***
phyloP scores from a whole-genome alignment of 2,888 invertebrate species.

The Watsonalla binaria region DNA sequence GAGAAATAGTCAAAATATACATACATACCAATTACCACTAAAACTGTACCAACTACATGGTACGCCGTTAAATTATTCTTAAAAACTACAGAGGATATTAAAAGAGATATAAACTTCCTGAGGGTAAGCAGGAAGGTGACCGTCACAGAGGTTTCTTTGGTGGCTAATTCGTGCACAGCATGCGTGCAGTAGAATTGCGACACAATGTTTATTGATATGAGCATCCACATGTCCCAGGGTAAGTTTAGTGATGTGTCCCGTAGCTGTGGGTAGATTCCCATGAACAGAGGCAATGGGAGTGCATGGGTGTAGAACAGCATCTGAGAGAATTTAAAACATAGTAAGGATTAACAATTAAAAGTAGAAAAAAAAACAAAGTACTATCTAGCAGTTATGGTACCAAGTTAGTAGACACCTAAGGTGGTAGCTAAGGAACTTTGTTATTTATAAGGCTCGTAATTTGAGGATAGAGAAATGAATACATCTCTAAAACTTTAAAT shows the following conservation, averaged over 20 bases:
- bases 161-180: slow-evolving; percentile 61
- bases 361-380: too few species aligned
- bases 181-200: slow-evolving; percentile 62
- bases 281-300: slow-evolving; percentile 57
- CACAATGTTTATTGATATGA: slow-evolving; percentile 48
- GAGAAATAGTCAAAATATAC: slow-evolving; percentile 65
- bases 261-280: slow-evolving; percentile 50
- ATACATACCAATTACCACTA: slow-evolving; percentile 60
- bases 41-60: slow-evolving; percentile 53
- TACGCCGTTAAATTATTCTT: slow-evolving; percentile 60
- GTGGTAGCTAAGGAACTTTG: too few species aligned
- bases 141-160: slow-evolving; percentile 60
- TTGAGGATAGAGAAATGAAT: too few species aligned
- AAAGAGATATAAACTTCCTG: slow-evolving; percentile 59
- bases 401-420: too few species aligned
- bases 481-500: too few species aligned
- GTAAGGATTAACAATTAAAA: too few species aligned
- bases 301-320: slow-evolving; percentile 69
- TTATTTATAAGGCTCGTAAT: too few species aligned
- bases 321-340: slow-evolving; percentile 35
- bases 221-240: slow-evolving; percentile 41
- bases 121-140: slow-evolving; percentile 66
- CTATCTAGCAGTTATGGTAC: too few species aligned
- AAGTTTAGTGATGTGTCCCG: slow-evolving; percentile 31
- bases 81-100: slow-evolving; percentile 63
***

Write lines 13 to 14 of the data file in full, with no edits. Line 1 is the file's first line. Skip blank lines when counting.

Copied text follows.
- GTGGTAGCTAAGGAACTTTG: too few species aligned
- bases 141-160: slow-evolving; percentile 60